Sudan summons EU envoy over criticism of African countries hosting Bashir

The European Union expressed regret that Djibouti and Uganda, both state parties to the Rome Statute of the ICC, hosted Sudanese President al-Bashir on July 5-7.

Sudan on Wednesday summoned the European Union (EU) envoy in Khartoum in protest against a EU statement criticizing African countries for failing to arrest and surrender Sudanese President Omar al-Bashir to the International Criminal Court (ICC).

The EU on Monday expressed regret that Djibouti and Uganda, both state parties to the Rome Statute of the ICC, hosted al-Bashir on July 5-7.

"The president of the Republic performs his sovereign duties... as is dictated by his constitutional duties and the international law," Undersecretary of Foreign Ministry Abdul-Ghani Al-Naeem said in a statement by the ministry.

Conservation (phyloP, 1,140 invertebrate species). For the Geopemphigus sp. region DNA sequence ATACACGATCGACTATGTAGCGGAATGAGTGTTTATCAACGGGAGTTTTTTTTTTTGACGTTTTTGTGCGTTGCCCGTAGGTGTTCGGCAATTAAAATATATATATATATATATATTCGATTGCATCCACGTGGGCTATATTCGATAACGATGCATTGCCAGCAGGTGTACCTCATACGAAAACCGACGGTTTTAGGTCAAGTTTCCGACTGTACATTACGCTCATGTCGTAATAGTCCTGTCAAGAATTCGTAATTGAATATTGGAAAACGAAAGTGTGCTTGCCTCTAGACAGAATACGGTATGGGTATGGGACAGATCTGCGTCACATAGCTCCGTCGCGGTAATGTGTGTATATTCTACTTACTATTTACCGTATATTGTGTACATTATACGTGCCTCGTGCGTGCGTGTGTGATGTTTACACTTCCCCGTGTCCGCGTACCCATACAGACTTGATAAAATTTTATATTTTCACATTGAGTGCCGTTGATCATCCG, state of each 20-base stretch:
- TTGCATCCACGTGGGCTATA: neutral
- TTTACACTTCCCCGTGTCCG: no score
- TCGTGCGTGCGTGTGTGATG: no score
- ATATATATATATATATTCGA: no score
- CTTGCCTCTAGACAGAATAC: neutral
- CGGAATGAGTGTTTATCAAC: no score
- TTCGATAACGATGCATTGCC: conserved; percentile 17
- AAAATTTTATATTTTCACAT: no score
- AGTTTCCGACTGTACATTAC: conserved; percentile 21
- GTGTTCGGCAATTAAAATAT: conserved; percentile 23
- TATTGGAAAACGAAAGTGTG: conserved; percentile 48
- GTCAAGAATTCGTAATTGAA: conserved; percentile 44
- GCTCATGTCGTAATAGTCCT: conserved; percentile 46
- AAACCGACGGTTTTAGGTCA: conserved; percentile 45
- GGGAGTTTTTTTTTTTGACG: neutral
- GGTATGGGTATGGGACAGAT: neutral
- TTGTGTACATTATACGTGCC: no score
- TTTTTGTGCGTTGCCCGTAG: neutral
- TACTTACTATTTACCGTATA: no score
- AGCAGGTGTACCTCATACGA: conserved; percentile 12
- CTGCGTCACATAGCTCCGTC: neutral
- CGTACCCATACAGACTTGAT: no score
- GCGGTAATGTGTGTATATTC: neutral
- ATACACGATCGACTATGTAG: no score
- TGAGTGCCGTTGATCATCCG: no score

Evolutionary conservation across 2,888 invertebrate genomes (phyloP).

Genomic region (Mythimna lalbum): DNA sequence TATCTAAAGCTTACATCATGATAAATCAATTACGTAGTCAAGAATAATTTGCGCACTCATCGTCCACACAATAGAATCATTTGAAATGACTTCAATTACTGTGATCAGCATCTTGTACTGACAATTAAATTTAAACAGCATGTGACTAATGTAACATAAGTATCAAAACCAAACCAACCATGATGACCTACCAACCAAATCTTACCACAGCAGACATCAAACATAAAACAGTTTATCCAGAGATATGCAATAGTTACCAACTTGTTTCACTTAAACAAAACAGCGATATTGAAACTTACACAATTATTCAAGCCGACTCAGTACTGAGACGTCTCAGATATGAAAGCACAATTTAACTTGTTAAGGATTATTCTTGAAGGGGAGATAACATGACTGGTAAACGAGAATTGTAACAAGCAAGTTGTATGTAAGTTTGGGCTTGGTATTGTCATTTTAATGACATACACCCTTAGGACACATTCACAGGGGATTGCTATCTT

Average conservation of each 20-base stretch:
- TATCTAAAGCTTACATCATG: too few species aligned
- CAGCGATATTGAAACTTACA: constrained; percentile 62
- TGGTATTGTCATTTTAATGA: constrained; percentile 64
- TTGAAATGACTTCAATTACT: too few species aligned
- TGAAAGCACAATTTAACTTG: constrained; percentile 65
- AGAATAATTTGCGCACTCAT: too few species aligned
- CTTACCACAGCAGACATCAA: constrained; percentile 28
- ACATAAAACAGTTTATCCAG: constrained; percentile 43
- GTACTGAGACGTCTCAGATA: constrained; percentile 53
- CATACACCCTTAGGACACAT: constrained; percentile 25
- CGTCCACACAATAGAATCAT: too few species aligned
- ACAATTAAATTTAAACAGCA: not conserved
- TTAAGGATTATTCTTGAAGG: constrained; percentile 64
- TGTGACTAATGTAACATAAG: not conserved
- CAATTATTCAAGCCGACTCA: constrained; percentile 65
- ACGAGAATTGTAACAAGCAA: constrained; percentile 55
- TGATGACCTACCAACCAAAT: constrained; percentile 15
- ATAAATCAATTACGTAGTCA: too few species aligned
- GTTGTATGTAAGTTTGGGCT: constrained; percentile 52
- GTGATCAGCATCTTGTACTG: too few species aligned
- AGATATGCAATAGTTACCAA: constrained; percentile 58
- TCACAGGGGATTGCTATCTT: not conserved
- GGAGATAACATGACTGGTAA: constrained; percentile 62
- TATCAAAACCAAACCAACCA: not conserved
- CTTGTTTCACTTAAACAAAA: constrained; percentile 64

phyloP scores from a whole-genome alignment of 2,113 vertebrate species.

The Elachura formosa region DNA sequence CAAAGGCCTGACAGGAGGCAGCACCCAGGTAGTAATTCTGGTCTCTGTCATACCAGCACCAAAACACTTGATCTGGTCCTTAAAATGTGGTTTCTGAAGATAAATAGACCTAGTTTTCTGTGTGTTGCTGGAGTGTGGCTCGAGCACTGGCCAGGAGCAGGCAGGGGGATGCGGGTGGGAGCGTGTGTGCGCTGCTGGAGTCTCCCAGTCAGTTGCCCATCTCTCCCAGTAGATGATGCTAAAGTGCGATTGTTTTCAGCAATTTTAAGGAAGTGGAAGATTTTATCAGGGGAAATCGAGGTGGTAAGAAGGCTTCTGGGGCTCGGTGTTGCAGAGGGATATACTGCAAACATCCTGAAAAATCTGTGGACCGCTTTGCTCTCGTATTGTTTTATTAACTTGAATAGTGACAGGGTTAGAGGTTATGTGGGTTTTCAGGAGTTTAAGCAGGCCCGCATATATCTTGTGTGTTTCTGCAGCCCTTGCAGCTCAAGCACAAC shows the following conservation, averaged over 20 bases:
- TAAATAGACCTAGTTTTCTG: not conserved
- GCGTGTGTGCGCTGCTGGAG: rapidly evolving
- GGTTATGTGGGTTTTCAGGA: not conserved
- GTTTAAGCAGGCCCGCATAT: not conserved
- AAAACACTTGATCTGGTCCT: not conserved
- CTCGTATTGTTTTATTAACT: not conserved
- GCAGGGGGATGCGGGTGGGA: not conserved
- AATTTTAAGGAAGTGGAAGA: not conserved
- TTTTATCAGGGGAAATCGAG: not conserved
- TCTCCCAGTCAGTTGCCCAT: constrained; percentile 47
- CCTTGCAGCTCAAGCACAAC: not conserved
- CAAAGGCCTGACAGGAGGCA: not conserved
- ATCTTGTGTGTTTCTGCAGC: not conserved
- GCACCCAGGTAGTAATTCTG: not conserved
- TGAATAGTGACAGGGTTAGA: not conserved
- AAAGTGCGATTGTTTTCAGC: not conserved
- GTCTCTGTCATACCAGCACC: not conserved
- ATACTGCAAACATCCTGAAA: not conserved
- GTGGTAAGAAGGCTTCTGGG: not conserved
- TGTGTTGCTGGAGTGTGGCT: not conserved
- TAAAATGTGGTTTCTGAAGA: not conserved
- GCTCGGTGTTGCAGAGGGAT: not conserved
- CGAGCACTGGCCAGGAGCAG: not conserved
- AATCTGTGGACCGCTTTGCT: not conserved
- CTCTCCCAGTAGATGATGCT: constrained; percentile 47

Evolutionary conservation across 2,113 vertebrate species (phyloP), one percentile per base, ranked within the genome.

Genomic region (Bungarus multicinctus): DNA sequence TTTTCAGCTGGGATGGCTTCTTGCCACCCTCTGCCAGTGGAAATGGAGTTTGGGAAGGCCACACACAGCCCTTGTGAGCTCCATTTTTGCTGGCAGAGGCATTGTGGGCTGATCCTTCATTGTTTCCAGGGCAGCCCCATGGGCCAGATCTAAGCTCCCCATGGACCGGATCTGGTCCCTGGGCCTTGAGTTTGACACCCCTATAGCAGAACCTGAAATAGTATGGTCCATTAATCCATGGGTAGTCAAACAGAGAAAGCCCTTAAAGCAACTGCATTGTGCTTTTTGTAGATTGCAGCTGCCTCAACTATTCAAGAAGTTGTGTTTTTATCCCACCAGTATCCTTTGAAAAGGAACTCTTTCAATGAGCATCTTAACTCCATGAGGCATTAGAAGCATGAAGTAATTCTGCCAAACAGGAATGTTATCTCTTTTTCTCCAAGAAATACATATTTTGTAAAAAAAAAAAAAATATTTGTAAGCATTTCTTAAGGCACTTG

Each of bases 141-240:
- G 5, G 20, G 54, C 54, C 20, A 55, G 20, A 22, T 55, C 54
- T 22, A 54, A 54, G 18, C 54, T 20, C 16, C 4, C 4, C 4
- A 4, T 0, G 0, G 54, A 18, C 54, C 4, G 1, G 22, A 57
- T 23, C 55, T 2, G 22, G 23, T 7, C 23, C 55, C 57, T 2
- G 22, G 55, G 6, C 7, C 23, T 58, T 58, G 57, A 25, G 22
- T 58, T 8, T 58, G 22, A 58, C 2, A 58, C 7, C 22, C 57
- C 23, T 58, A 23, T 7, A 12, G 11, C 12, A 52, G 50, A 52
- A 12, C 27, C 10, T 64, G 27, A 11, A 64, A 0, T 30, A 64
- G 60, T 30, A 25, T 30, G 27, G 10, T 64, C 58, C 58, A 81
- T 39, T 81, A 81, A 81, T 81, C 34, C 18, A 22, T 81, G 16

He noted that Sudan did not accept that it was involved in or subjected to any procedure or action based on the Rome Statute establishing the ICC as the country is not a signatory of this statue.

The undersecretary added that the ICC had politicized the issue and targeted African leaders only.

The EU ambassador promised to convey Sudan's message to the European Commission, said the statement.

He expressed appreciation of Sudan's current efforts to facilitate and host peace talks between South Sudan's rivals, as well as the cooperation between Sudan and the EU in all fields.

The ICC issued the first warrant for arrest of al-Bashir in 2009, and the second in 2010. The president was alleged to bear individual criminal responsibility for crimes against humanity in Darfur since 2003.

Xinhua

 

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